School of Economics and Management

Beihang University

http://yanfei.site

- The Newton Method requires first and second derivatives.
- If derivatives are not available the they can be approximated by Quasi-Newton methods.
- What if the derivatives do not exist?
- This may occur if there are discontinuities in the function.

- Suppose the aim is to optimize income of the business by selecting the number of workers.
- In the beginning adding more workers leads to more income for the business.
- If too many workers are employed, they may be less efficient and the income of the company goes down.

- Now suppose that there is a tax that the company must pay.
- Companies with less than 50 workers do not pay the tax.
- Companies with more than 50 workers do pay the tax.
- How does this change the problem?

- The Nelder Mead algorithm is robust even when the functions are discontinuous.
- The idea is based on evaluating the function at the vertices of an n-dimensional simplex where n is the number of input variables into the function.
- For two dimensional problems the n-dimensional simplex is simply a triangle, and each corner is one vertex
- In general there are n + 1 vertices.

- For each vertex \({\mathbf x_j}\) evaluate the function \(f({\mathbf x_j})\)
- Order the vertices so that \[f({\mathbf x_1})\leq f({\mathbf x_2})\leq\ldots\leq f({\mathbf x_{n+1}}).\]
- Suppose that the aim is to minimize the function, then \(f({\mathbf x_{n+1}})\) is the worst point.
- The aim is to replace \(f({\mathbf x_{n+1}})\) with a better point.

- After eliminating the worst point \({\mathbf x_{n+1}}\), compute the centroid of the remaining \(n\) points \[{\mathbf x_0}=\frac{1}{n}\sum_{j=1}^{n} {\mathbf x_j}.\]
- For the 2-dimensional example the centroid will be in the middle of a line.

- Reflect the worst point around the centroid to get the reflected point.
- The formula is: \[{\mathbf x_r}={\mathbf x_0}+\alpha({\mathbf x_0}-{\mathbf x_{n+1}}).\]
- A common choice is \(\alpha=1\).
- In this case the reflected point is the same distance from the centroid as the worst point.

- \(f({\mathbf x_1})\leq f({\mathbf x_r})<f({\mathbf x_n})\)
- \({\mathbf x_r}\) is neither best nor worst point

- \(f({\mathbf x_r})<f({\mathbf x_1})\)
- \({\mathbf x_r}\) is the best point

- \(f({\mathbf x_r})\geq f({\mathbf x_n})\)
- \({\mathbf x_r}\) is the worst point

In Case 1 a new simplex is formed with \({\mathbf x_{n+1}}\) replaced by the reflected point \({\mathbf x_{r}}\). Then go back to step 1.

In Case 2, \({\mathbf x_r}<{\mathbf x_1}\). A good direction has been found so we expand along that direction \[ {\mathbf x_e}={\mathbf x_0}+\gamma({\mathbf x_r}-{\mathbf x_0}).\]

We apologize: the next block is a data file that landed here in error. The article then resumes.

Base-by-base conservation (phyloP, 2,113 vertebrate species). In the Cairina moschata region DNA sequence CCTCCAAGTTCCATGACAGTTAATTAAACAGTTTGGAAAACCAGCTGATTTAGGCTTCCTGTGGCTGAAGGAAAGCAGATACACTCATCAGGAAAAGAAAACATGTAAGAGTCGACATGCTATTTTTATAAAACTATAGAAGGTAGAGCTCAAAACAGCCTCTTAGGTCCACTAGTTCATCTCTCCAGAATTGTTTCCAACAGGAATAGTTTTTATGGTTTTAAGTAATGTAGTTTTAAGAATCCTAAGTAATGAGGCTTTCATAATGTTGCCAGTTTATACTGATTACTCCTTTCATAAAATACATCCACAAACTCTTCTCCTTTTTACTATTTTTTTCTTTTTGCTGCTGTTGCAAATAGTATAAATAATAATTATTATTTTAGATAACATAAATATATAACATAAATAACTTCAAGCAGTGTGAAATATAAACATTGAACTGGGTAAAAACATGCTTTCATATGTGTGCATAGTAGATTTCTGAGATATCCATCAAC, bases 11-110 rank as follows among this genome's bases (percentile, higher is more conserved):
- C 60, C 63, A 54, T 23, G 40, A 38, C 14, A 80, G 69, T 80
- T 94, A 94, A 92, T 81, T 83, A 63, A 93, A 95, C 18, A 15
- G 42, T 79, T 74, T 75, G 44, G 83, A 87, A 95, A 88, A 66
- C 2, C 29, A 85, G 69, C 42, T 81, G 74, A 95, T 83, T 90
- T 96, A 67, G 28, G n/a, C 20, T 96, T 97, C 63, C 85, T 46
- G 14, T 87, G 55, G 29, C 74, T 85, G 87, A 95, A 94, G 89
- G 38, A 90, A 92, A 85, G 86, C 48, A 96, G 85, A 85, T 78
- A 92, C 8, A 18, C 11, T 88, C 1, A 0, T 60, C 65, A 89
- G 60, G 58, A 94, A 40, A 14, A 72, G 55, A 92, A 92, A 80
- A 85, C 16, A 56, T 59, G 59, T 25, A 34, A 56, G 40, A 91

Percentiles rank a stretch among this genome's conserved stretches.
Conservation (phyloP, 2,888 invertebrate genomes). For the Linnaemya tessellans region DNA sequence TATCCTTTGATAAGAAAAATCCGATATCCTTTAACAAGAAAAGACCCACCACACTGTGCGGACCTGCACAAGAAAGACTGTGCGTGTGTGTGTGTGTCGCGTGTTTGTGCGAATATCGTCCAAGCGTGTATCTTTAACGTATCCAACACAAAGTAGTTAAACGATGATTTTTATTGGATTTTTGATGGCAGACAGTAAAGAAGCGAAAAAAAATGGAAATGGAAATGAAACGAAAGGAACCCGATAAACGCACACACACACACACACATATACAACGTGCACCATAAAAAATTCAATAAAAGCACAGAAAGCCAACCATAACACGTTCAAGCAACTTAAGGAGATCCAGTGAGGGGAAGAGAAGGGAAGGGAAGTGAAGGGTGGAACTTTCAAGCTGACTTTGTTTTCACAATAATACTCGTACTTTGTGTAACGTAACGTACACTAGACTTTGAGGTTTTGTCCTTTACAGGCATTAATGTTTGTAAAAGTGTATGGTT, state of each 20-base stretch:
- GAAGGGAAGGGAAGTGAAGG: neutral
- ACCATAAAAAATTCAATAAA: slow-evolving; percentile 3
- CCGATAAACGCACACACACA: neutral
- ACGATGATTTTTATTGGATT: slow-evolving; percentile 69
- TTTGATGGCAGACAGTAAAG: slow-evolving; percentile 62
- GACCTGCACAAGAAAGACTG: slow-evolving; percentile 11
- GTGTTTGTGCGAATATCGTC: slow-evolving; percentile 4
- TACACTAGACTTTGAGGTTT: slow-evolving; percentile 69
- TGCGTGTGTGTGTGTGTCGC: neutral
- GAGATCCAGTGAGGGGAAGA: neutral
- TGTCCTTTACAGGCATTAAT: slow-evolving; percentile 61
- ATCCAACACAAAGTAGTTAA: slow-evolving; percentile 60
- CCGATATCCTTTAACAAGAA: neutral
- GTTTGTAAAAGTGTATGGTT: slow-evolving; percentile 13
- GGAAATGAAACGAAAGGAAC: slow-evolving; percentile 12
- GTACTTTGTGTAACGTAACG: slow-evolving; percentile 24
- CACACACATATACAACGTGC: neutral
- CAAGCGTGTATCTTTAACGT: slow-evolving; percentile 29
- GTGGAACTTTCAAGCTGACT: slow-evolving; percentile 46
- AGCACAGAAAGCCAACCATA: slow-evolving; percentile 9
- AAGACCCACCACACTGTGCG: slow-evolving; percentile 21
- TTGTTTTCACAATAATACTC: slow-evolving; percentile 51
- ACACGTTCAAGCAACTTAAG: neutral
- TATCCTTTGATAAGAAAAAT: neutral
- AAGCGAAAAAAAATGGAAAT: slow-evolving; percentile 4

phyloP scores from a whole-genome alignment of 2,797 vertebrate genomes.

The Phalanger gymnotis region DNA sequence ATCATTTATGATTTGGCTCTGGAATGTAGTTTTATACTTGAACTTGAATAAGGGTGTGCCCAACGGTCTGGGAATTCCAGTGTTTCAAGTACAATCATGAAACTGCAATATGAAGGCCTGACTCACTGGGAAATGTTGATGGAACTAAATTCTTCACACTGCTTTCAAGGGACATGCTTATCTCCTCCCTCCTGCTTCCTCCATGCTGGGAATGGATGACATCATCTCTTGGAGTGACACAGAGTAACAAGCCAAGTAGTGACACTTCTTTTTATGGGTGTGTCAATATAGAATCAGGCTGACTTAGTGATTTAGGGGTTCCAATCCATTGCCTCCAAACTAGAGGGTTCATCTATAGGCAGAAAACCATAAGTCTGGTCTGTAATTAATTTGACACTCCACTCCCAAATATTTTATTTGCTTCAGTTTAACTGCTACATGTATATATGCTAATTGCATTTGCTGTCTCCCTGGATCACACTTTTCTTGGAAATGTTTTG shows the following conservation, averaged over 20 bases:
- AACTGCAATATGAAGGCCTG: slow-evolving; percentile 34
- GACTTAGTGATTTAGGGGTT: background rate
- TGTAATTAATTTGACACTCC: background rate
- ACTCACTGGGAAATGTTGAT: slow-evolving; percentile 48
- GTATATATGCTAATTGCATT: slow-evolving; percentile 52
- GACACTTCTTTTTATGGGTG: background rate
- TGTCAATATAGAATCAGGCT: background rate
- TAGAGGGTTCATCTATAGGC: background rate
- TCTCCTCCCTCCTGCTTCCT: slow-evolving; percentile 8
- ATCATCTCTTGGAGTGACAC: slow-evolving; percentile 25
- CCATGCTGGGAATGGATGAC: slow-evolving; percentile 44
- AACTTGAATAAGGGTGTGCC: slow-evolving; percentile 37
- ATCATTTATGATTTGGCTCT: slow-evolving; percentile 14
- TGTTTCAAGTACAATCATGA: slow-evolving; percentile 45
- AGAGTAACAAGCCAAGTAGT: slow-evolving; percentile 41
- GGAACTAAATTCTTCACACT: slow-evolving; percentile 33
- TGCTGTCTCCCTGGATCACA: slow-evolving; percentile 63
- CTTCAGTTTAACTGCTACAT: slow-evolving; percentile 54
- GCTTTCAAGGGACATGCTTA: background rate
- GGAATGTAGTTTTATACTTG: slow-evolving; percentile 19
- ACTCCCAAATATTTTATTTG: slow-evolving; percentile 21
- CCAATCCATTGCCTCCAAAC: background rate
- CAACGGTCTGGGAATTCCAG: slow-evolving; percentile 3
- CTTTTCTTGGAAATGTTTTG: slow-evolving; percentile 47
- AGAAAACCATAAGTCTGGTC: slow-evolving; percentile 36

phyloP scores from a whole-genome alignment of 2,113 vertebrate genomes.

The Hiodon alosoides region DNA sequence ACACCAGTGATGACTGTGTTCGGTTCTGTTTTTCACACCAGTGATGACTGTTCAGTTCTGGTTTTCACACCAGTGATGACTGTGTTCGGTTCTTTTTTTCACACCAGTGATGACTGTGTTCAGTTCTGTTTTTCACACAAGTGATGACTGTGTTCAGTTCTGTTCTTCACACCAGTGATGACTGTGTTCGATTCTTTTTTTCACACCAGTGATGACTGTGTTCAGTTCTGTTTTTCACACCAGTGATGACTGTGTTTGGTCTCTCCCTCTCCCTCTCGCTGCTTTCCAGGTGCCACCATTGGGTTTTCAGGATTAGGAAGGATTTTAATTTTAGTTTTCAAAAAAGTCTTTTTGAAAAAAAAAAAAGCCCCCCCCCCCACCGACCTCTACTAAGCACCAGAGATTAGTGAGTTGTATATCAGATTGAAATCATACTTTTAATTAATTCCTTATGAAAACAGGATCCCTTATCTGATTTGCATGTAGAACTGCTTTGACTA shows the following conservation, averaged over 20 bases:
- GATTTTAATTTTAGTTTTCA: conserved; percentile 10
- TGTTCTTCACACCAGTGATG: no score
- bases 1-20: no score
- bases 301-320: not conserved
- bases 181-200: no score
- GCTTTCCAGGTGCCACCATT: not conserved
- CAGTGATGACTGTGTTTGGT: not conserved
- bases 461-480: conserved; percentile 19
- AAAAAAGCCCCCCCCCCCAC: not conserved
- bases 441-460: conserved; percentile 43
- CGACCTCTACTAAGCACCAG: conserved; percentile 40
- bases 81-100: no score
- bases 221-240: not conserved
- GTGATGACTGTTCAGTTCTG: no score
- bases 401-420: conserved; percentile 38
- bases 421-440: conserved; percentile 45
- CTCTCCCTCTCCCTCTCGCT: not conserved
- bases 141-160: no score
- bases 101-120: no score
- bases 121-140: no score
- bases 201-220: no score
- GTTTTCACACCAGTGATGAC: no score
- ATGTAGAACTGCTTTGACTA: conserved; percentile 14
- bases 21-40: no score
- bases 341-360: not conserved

A common choice is \(\gamma=2\)

- Evaluate \(f({\mathbf x_e})\).
- If \(f({\mathbf x_e}) < f({\mathbf x_r})\):
- The expansion point is better than the reflection point. Form a new simplex with the expansion point

- If \(f({\mathbf x_r})\leq f({\mathbf x_e})\):
- The expansion point is not better than the reflection point. Form a new simplex with the reflection point.

Case 3 implies that there may be a valley between \({\mathbf x_{n+1}}\) and \({\mathbf x_{r}}\) so find the contracted point. A new simplex is formed with the contraction point if it is better than \({\mathbf x_{n+1}}\) \[{\mathbf x_c}={\mathbf x_0}+\rho({\mathbf x_{n+1}}-{\mathbf x_0})\]

A common choice is \(\rho=0.5\)

If \(f({\mathbf x_{n+1}})\leq f({\mathbf x_{c}})\) then contracting away from the worst point does not lead to a better point. In this case the function is too irregular a smaller simplex should be used. Shrink the simplex \[{\mathbf x_i}={\mathbf x_1}+\sigma({\mathbf x_i}-{\mathbf x_1})\]

A popular choice is \(\sigma=0.5\).

- Order points
- Find centroid
- Find reflected point
- Three cases:
- Case 1 (\(f({\mathbf x_1})\leq f({\mathbf x_r})<f({\mathbf x_n})\)): Keep \({\mathbf x_r}\)
- Case 2 (\(f({\mathbf x_r}) < f({\mathbf x_1})\)): Find \(\mathbf x_e\).
- If \(f({\mathbf x_e})<f({\mathbf x_r})\) then keep \(\mathbf x_e\)
- Otherwise keep \(\mathbf x_r\)

- Case 3 (\(f({\mathbf x_r})\geq f({\mathbf x_n})\)): Find \(\mathbf x_c\)
- If \(f({\mathbf x_c})<f({\mathbf x_{n+1}})\) then keep \(\mathbf x_c\)
- Otherwise shrink

- Find the minimum of the function \(f({\mathbf x})=x_1^2+x_2^2\)
- Use a triangle with vertices \((1,1)\), \((1,2)\), \((2,2)\) as the starting simplex
- Don't worry about using a loop just yet. Try to get code that just does the first iteration.
- Don't worry about the stopping rule yet either